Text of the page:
The second level of the study that addresses raced-based youth aggression will add racism and discrimination content to Coping Power, a school-based preventative intervention curriculum developed and implemented globally by Dr. John Lochman, UA professor emeritus.

Lochman will serve as co-principal investigator. Co-investigators include: Dr. Daniel Cohen, UA assistant professor, school psychology; Dr. Kent McIntosh, professor, University of Oregon College of Education, and expert in PBIS; and Dr. Tamika La Salle, assistant professor of school psychology, University of Connecticut, and expert in school climate and culturally responsive education practices. Dr. Sterett Mercer, associate professor of special education, University of British Columbia (Canada), will serve as a consultant.

This story originally appeared on the University of Alabama’s website.

(Courtesy of Alabama NewsCenter)

11 months ago

University of Alabama, AARP partner to study needs of Alabama’s older military veterans

(University of Alabama)

The University of Alabama Office for Military Families and Veterans is partnering with AARP Alabama to assess the needs of the state’s older military veterans in order to develop and deliver outreach and educational interventions.

The survey will focus on AARP members in Alabama who identify as having prior military service. AARP Alabama has more than 440,000 members, many of whom are older adults. Nationwide, approximately 4 million – nearly 10 percent – of AARP members have served in America’s military.

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Results are expected by the end of summer and will help AARP strengthen its ongoing efforts to connect military veterans to various resources and services. AARP expects to share the report later this fall and with partners serving veterans and military families.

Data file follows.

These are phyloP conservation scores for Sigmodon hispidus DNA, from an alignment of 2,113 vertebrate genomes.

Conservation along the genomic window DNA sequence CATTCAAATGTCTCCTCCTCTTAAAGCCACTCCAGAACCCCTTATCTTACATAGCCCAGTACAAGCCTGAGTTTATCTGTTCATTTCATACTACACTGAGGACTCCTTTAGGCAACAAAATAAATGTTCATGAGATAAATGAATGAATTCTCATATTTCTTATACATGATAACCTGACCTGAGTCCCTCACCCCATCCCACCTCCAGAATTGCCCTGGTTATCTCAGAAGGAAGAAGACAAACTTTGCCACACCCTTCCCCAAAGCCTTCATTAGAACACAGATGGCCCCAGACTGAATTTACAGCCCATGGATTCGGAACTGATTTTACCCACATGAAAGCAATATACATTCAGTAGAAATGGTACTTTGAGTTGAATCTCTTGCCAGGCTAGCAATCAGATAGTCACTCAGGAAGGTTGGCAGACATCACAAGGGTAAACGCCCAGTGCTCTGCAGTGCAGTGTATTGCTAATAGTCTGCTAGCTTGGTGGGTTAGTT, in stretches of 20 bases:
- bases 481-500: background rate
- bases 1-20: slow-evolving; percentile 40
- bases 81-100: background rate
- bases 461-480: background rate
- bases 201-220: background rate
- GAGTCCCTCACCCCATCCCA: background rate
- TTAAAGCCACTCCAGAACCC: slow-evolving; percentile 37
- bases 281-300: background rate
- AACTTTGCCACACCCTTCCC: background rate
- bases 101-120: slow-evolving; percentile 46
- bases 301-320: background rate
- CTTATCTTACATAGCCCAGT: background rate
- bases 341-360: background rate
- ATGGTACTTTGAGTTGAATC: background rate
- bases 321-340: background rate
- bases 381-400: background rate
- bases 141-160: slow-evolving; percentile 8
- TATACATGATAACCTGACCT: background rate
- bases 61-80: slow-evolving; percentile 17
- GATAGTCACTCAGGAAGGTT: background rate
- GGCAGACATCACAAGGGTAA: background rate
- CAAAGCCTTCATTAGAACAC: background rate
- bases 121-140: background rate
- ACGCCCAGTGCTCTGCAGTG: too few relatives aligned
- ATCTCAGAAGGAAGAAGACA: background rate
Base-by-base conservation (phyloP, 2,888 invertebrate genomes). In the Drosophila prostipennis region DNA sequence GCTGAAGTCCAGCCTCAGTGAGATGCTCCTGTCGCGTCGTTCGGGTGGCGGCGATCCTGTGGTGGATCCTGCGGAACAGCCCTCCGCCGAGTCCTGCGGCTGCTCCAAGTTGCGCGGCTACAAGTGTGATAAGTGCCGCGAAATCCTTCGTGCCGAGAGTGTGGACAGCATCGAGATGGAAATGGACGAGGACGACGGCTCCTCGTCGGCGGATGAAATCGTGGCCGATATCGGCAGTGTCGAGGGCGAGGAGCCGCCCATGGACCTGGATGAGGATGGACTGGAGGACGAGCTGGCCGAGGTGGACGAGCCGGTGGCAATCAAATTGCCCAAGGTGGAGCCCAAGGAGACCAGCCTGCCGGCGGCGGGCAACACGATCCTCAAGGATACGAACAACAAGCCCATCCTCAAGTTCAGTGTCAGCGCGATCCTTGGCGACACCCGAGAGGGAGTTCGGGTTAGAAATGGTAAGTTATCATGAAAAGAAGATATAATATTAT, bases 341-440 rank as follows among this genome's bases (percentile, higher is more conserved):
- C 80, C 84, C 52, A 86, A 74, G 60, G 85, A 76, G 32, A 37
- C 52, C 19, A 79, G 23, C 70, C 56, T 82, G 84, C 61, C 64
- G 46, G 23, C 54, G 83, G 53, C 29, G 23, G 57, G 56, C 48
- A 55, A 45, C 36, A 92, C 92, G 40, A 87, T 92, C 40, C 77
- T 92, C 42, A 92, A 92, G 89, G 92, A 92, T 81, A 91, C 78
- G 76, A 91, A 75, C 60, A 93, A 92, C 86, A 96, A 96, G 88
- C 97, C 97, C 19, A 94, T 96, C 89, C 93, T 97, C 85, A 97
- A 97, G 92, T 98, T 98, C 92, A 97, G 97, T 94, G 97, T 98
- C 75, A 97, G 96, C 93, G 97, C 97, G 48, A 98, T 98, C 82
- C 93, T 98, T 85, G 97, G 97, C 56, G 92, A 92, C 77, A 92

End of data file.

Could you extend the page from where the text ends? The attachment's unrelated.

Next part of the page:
AARP also provides relevant news and programming about health care, finances and government benefits to the state’s veteran population.

Dr. David L. Albright, Hill Crest Foundation Endowed Chair in Mental Health in UA’s School of Social Work and director of the Office for Military Families and Veterans, said the study focuses on behavioral health, caregiving, food insecurity, homelessness and other issues that may emerge.“

“Our older veterans likely experience challenges around multiple domains, including behavioral health – from opioid and other substance misuse to suicide or suicide attempts,” Albright said. “And, yet, often the face of this type of complex problem is a younger face, which is not necessarily consistent with data that shows that Alabama’s veterans are mostly over the age of 50 years.”

Candi Williams, director of AARP Alabama, said the state-focused veterans survey is the first of its kind for the nonprofit organization, which has more than 38 million members nationwide. The data will potentially influence AARP’s ongoing work to support veterans nationwide.

Williams said the disconnect between veterans and resources became increasingly evident in the AARP caregiving classes, where class leaders continue to meet former military service members caring for their spouses or children, or loved ones caring for a military veteran.

Issues facing older veterans go beyond topics that typically affect the entire age spectrum of former military service members, like new scams and frauds that directly target older veterans.

“These data will help us build a plan of education, outreach and advocacy to support our veterans, and is likely the pilot for a national effort,” she said.

Albright previously completed a veterans needs assessment study in South Alabama and Marengo, Dallas and Wilcox counties. And he recently announced a partnership with Vettes 4 Vetsand the United Way to assess veterans’ needs in Jefferson and Shelby counties.

The partnership with AARP is exciting and vital for both the success in identifying the needs of older veterans and helping to translate those findings into meaningful action and potential policies at both the state and federal levels, Albright said.